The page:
The Old Station on old Route 66 in Williamsville, Illinois, changed hands a few months ago, and the new caretaker plans to keep much of the building’s old look.
Keith A. Sculle wrote in The 66 News, published by the Illinois Route 66 Association, that Jason L. Hayward bought The Old Station at 117 N. Elm St. in October.
Some of the work will be self-evident because many repairs are essential due to their avoidance over the last few years. His business will not pump gasoline, yet he will preserve the pumps so that the station can have an “old gas station look,” in Hayward’s eyes. The center bay and bay on the south side will be his “hobby garage” where he can simply restore cars and motorcycles for his own use, while the bay on the north side will be a coffee shop where people can sit and locals can “hang out” but will also double as a drive through.
Hayward has experience in repurposing old structures into more useful things — he converted a ramshackle 1930s corn crib into a 5,000-square-foot home for his family north of Williamsville.
Frank Kohlrus was the longtime eccentric operator of The Old Station. Here’s a film about him and his station from 2011:
Roadside America devoted a page to Kohlrus and his place. This reader entry from 2008 captured the flavor of it as well as any:
I cannot put my finger on … nor can any other true trooper traveling down Route 66, as to what it is exactly that draws a person of sound mind to Frank’s. Could be the truck sticking out of the front of the station, literally…with a sign that says it’s for sale. You guessed it — half off. It’s the corny stuff like this that draws people, I guess. He gets folks from all walks of life, on bikes, Harleys, walkers, Roadsters…and he is just a truly lovely human with a wide grin, bright eyes. A character full of character. Much memorabilia and kind of weird stuff and ummm… well, inventions that probably had no purpose for being invented. Just something for Frank to do, I guess.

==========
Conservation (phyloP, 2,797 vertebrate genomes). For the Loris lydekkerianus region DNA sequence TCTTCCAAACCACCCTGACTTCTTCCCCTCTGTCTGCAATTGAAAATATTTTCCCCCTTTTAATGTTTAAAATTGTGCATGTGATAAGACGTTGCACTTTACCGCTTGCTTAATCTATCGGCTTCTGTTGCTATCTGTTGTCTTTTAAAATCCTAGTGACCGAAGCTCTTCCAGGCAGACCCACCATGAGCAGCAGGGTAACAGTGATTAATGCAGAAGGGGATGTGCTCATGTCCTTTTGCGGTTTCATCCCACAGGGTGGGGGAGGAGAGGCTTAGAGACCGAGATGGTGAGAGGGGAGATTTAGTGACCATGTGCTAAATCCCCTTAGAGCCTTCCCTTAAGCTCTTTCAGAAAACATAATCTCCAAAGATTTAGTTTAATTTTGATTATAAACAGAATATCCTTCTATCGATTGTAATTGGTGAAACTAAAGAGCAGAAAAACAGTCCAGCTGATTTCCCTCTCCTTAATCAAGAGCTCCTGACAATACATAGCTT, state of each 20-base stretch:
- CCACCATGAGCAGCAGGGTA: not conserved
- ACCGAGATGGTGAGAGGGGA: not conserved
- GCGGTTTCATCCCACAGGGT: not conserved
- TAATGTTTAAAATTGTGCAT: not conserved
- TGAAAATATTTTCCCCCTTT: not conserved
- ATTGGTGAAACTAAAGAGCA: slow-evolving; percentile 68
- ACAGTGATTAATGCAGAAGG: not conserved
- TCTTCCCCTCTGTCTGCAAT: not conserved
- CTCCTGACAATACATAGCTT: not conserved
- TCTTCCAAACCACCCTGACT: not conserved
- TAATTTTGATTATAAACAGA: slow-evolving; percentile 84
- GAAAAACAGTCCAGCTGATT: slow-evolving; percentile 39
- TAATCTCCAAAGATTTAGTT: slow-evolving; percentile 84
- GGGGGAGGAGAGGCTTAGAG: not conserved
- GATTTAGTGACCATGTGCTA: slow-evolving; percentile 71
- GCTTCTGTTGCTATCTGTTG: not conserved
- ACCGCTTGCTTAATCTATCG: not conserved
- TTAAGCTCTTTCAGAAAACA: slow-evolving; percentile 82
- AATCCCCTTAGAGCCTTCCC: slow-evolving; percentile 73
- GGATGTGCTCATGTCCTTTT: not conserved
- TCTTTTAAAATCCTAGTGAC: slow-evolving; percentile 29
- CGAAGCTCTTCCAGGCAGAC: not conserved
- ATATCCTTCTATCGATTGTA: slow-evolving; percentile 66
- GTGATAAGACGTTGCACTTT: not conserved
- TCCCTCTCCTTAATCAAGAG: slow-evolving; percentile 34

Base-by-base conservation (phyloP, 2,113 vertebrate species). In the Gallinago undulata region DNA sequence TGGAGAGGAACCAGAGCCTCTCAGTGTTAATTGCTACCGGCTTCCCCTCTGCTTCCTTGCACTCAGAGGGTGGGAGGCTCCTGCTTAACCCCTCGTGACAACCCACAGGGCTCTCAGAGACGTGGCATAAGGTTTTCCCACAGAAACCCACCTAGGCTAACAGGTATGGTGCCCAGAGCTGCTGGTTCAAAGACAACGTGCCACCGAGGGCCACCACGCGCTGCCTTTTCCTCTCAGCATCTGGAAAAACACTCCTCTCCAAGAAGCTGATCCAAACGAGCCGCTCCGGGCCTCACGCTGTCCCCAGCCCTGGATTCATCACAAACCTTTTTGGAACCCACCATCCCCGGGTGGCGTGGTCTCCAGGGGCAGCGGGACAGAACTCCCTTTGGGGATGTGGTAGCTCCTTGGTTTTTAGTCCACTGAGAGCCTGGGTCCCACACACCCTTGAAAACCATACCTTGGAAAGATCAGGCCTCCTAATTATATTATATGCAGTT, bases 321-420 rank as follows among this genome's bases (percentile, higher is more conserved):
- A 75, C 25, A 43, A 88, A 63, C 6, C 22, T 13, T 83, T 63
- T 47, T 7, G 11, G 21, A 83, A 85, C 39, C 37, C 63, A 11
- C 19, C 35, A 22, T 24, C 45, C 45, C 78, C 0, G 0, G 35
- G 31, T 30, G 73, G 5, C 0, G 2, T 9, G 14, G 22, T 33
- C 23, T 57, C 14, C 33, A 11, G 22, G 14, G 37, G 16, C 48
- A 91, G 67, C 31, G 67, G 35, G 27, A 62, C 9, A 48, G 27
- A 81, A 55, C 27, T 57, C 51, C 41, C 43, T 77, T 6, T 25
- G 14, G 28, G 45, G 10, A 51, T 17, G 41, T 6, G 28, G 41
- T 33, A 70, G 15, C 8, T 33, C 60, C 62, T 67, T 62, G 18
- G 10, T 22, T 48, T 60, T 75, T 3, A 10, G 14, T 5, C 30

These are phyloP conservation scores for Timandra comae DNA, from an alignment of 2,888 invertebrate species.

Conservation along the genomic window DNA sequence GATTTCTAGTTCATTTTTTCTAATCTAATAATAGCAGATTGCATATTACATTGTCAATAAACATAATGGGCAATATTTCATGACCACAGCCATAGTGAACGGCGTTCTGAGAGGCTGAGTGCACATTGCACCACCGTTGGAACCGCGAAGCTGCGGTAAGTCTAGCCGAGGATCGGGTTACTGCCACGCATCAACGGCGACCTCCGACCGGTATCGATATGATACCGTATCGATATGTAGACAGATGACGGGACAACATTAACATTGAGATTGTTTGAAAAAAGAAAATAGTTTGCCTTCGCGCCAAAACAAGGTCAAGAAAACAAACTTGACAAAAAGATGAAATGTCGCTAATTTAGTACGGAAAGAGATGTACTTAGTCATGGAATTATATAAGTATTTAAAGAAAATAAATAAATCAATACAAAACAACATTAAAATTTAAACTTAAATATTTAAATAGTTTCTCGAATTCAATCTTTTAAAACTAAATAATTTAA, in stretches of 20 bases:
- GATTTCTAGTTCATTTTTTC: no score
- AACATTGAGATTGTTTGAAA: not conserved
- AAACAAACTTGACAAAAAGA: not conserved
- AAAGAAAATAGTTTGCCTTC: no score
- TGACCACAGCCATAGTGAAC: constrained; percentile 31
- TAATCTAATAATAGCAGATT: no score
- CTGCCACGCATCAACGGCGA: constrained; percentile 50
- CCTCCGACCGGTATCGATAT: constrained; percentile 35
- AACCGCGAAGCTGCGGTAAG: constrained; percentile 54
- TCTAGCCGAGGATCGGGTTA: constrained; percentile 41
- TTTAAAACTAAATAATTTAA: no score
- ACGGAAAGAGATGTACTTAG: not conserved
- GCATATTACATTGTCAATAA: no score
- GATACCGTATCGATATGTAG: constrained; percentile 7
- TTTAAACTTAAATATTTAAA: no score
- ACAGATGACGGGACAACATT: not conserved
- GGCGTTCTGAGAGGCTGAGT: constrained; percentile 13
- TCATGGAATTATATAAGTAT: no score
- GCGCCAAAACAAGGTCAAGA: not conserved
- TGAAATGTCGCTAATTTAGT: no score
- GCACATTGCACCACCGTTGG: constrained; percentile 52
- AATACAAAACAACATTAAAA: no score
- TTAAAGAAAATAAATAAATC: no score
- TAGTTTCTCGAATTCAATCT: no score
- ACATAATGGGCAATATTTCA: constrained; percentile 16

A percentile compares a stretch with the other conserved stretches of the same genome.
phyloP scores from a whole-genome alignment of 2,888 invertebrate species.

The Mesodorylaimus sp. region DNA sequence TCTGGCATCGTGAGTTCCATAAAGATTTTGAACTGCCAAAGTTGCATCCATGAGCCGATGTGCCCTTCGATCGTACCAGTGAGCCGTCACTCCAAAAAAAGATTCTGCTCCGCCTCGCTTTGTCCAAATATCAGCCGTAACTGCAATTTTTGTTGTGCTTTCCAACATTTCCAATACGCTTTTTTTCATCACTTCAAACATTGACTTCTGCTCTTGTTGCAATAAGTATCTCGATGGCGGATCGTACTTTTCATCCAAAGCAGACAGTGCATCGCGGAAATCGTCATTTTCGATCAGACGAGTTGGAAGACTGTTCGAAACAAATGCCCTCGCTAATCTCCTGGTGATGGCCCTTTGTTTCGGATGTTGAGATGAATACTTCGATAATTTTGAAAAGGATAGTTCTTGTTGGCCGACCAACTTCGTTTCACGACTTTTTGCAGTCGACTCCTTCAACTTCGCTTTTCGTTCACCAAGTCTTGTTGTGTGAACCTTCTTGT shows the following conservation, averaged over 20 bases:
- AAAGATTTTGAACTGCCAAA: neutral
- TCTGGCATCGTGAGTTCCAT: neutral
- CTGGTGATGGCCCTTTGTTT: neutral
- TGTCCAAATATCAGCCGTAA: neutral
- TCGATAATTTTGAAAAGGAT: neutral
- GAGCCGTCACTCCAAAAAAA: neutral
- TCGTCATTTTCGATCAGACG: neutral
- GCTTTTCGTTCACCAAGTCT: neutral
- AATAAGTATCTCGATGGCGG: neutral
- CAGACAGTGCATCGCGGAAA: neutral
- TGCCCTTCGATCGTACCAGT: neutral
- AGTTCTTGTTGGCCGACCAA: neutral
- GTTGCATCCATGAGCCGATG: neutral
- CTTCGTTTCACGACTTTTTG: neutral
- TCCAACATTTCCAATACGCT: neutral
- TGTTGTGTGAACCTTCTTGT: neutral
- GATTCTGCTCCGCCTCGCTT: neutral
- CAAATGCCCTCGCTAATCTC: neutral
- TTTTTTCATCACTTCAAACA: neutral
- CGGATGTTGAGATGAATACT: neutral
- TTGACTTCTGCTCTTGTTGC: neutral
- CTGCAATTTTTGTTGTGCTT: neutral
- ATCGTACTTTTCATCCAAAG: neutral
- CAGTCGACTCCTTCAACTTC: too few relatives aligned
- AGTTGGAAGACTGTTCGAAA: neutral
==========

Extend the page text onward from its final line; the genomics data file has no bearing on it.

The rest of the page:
Oh, and soda is only 25 cents from the machine.
Unfortunately, Kohlrus’ place in recent years had been open only intermittently, if at all.
(Excerpted Google Street View of the Old Station in Williamsville, Illinois)